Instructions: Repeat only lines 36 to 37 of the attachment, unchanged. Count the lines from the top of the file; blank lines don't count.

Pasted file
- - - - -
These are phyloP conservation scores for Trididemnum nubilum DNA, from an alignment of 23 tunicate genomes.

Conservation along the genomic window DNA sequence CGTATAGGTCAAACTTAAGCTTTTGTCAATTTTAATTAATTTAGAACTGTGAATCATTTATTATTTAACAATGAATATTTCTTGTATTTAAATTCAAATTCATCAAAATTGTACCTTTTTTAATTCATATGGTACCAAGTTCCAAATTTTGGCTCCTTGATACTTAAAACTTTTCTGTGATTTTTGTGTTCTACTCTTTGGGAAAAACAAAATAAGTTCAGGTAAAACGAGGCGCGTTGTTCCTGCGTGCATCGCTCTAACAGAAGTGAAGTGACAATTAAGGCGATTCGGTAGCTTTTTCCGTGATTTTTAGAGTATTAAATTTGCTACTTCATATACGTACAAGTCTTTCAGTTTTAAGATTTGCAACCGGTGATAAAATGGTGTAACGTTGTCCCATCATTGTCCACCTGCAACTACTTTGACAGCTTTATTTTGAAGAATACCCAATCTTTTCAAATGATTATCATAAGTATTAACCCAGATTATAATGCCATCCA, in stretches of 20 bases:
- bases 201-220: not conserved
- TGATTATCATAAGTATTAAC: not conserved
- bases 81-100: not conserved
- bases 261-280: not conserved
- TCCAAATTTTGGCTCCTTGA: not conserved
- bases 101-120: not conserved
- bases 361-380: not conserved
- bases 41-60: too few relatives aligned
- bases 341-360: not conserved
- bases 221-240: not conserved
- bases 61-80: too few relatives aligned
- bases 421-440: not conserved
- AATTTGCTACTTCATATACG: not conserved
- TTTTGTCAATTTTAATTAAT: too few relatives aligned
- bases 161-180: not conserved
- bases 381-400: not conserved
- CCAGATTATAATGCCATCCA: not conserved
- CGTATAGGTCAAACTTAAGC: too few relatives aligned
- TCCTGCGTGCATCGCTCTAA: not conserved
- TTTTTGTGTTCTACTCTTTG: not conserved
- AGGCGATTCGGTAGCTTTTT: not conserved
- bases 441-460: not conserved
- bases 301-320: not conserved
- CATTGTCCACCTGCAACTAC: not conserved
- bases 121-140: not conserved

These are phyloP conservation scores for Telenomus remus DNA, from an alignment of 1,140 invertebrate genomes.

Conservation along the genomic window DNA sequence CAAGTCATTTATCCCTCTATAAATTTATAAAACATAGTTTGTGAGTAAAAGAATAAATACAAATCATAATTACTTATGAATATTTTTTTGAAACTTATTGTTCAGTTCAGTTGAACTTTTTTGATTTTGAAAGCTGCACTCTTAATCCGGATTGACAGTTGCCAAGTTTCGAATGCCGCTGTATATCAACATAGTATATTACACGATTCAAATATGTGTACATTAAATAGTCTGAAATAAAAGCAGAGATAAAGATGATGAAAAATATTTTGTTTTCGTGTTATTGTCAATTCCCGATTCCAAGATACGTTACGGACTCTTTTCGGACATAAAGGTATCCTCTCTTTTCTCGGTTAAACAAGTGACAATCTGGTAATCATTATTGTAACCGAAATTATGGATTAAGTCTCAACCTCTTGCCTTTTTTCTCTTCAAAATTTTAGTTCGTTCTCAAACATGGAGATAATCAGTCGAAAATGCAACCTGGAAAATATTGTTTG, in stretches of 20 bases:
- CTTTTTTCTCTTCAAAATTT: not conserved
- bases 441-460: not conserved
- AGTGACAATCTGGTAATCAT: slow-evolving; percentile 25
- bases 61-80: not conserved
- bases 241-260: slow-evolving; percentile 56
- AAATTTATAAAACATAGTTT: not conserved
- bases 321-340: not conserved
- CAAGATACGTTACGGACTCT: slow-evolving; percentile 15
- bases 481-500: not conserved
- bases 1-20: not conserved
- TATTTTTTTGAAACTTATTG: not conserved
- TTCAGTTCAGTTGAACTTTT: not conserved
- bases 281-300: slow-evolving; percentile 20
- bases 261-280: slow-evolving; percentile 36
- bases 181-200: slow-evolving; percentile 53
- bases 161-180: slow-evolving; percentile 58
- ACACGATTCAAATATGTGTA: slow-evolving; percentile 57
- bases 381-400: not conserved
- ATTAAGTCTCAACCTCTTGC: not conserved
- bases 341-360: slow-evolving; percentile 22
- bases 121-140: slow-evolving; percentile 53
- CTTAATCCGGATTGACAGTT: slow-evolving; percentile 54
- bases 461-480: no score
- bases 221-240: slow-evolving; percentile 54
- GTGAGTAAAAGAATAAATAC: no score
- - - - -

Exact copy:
- bases 321-340: not conserved
- CAAGATACGTTACGGACTCT: slow-evolving; percentile 15